Investigators turn attention to second forex fraud in Dubai

As the man behind a Dh50 million forex scheme that promised to double investors’ money is arrested for a second time, investigators are now turning their attention to a second forex fraud believed to have snared thousands of Emirates crew.

Sydney Lemos, who investors claim was the protagonist in the Exential operation run from Media City, has been rearrested and is in police custody, according to lawyers. He is accused of leading a team of sellers promising 120 per cent returns on US$20,000 accounts invested in foreign currencies. The bogus Exential trading scheme was shut down by the Economic Development Department last year.

Private investigators at UK firm Carlton Huxley, who are working on behalf of 30 clients – most of whom Emirates cabin crew – claim a second fund offering similar returns could have more victims.

UTMarkets is a UK-run website with offices in Bulgaria offering investors the chance to trade Forex and other commodities.“Our lead investigators have established that some people involved in Exential may also be connected with UTMarkets,” said John Rynne, a director of Carlton Huxley. “Carlton Huxley has been retained by a number of clients to look into the conduct of those involved in UTMarkets. “We are working with the Bulgarian law firm New Balkan Law Office along with authorities in the UK and Bulgaria.” The UTMarkets website makes similar profit promises to those of Exential, which left thousands devastated by debt.

The site, which remains active, offers an “unparalleled mix of forex and commodities brokerage services that’s easy to use and completely secure”.

Fraud investigators said the UTMarkets scheme developed quickly through recommendations among airline workers in late 2015 and early last year as Exential started to collapse.



“We have grounds to believe there are about 6,000 UTMarkets victims, 95 per cent of whom work for Emirates airline,” said one of the UK investigators, who has visited Dubai several times to interview account holders of both schemes. “We are keeping the legal department of Emirates informed and have identified people who appear to have been actively involved with Exential who are also involved in UTMarkets.”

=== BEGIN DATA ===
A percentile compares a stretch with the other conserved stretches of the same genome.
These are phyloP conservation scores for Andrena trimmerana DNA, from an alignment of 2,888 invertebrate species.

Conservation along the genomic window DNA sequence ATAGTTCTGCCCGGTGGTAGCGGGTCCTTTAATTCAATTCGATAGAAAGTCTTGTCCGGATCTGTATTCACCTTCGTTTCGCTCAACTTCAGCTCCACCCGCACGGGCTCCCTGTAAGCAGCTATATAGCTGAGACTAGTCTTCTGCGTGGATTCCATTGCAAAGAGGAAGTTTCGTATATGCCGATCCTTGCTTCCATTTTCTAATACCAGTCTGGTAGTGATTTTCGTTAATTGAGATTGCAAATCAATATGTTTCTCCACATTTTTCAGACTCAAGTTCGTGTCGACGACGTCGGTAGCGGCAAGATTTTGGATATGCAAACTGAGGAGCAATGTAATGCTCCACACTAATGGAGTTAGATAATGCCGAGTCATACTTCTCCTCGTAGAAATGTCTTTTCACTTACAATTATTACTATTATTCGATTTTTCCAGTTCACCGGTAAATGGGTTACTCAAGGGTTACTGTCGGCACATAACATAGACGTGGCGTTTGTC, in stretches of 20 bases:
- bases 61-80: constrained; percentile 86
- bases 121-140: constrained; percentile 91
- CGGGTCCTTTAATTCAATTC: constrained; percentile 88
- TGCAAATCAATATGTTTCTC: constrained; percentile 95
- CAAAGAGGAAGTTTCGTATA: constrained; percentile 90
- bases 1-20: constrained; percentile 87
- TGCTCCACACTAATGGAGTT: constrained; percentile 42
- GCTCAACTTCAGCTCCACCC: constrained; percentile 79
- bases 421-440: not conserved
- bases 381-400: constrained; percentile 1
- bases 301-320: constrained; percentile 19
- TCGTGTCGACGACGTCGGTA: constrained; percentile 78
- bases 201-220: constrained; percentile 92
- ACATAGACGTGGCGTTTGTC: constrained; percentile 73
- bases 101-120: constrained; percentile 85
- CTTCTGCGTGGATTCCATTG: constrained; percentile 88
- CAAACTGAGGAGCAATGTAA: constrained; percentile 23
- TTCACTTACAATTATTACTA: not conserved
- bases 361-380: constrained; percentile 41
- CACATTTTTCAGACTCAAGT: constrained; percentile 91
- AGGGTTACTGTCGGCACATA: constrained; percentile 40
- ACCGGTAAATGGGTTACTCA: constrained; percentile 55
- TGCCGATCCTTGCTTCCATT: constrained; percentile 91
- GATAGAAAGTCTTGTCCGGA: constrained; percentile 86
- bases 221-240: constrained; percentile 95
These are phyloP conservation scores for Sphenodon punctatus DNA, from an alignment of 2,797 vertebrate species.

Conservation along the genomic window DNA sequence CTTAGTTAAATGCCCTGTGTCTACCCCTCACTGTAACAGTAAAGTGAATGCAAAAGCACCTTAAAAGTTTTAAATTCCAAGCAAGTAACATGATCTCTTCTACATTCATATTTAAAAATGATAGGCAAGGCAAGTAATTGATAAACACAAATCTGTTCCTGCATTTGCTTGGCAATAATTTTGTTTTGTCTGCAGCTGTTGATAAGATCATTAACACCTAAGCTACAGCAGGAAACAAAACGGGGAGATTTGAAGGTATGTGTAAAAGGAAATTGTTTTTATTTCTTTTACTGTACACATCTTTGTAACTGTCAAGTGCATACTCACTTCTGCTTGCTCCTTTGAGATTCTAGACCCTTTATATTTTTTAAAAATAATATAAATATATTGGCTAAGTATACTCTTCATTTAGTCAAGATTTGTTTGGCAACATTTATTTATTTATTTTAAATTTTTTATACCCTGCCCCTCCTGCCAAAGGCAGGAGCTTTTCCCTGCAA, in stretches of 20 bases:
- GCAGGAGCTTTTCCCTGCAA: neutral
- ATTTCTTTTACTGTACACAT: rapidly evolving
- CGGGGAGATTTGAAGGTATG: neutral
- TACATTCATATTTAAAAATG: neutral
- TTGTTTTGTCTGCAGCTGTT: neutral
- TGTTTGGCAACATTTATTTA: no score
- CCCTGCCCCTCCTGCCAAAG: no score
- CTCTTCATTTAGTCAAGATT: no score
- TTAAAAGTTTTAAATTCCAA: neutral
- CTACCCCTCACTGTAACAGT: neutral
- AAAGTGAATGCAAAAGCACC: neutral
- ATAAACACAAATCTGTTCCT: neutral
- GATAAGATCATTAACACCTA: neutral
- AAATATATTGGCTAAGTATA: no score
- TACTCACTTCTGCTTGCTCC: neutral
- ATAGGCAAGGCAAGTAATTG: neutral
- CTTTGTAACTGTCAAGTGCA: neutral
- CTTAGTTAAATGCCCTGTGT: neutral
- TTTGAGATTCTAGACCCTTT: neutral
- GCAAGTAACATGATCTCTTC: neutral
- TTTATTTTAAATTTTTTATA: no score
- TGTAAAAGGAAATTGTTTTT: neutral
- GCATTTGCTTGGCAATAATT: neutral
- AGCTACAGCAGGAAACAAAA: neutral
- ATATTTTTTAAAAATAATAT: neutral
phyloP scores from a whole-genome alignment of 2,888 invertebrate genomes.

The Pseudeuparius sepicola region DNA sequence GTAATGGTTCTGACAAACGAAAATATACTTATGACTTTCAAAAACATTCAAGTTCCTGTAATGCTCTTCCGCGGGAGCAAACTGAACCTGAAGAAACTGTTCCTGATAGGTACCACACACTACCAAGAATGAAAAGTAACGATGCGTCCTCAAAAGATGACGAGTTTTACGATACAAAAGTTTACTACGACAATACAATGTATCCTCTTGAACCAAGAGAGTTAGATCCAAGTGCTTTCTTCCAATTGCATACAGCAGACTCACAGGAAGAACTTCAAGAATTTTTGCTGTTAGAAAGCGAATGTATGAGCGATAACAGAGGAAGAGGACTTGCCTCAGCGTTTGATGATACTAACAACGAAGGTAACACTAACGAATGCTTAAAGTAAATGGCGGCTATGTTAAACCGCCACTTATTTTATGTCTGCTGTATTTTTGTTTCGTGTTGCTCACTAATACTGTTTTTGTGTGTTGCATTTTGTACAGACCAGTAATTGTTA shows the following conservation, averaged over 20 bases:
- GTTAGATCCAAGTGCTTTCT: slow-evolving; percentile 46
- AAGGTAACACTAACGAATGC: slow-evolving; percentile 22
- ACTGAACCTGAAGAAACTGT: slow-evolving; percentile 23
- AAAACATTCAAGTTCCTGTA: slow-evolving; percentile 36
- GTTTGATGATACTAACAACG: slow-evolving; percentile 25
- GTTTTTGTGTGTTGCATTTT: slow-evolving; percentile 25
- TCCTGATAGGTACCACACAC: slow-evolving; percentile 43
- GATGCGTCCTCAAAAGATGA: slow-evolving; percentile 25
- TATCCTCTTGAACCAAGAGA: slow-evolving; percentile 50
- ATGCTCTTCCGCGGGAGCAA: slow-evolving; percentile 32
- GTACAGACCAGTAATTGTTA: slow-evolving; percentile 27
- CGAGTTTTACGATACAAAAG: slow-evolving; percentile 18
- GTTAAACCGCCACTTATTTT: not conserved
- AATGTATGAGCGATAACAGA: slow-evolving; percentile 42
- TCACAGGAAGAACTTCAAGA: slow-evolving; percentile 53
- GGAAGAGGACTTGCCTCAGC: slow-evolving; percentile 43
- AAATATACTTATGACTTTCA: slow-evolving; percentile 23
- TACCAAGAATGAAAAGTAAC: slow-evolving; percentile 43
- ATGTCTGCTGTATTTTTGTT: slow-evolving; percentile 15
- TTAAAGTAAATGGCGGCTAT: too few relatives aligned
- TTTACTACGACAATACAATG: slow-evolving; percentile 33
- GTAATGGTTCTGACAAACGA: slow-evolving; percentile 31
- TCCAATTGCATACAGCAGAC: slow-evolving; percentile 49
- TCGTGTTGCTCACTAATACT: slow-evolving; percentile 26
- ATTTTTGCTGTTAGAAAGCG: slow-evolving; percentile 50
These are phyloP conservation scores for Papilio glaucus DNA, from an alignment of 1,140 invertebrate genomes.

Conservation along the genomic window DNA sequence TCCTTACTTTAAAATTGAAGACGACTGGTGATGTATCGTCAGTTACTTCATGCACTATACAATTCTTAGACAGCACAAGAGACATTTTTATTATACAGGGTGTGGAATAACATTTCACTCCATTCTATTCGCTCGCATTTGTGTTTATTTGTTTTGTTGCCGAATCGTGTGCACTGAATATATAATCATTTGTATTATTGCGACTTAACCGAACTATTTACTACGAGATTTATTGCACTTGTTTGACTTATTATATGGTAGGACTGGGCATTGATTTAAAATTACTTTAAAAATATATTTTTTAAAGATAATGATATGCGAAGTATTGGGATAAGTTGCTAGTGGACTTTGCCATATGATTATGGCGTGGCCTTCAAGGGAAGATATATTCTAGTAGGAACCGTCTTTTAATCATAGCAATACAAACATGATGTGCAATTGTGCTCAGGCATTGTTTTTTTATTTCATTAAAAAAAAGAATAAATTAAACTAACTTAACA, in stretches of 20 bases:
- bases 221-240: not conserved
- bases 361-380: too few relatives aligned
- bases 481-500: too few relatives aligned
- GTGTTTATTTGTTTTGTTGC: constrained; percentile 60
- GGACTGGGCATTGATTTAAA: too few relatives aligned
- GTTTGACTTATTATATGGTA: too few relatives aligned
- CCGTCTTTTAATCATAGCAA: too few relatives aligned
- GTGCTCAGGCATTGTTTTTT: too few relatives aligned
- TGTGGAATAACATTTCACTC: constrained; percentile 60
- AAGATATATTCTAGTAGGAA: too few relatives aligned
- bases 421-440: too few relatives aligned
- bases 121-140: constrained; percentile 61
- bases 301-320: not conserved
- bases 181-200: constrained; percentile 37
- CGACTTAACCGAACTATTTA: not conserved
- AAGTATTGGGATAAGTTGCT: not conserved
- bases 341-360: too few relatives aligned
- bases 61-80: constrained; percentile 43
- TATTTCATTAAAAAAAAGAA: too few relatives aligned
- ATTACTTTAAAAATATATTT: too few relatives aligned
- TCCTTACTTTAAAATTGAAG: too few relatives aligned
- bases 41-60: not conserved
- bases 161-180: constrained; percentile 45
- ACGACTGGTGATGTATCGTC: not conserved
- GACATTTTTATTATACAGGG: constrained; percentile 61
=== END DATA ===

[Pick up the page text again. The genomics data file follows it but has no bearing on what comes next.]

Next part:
Several UTMarkets account managers were approached for comment, but none responded. Asif, an Emirates ground crew employee from India who has been in Dubai for 11 years, borrowed about Dh110,000 to invest in UTMarkets in January 2016. He earns Dh15,000 a month.

He was paid about Dh7,000 a month for five months, but was encouraged to reinvest most of that by relationship managers working from an office in Sofia, Bulgaria. “I had heard of Exential for years, but had not invested,” he said. I was hoping to plan for my future with my wife, and heard Exential account holders were having problems, so invested with UTMarkets instead. They were offering almost twice as much in monthly returns. “My friends and colleagues at Emirates persuaded me that UTMarkets was a better investment.”

He claims many who lost out through Exential ploughed more money from loans and credit cards into the UTMarkets funds in an attempt to recover their initial deposits. Asif, who took no financial advice before handing over the cash, said he is owed about Dh84,500 from UTMarkets and was kept informed by his relationship managers via a What’sApp group that is no longer posting. “One of my friends has invested $30,000, another $50,000,” he said. “There are a lot of people in Dubai with big financial commitments to this. The conversation with UTMarkets stopped when they stopped paying out each month. The account managers have all now disappeared. It’s hard to know if the trading information they were giving us was real, or fake.” Carlton Huxley is planning a series of free to attend educational seminars later this year in Dubai to warn about the dangers of investing in similar schemes.

Source:TheNationalUAE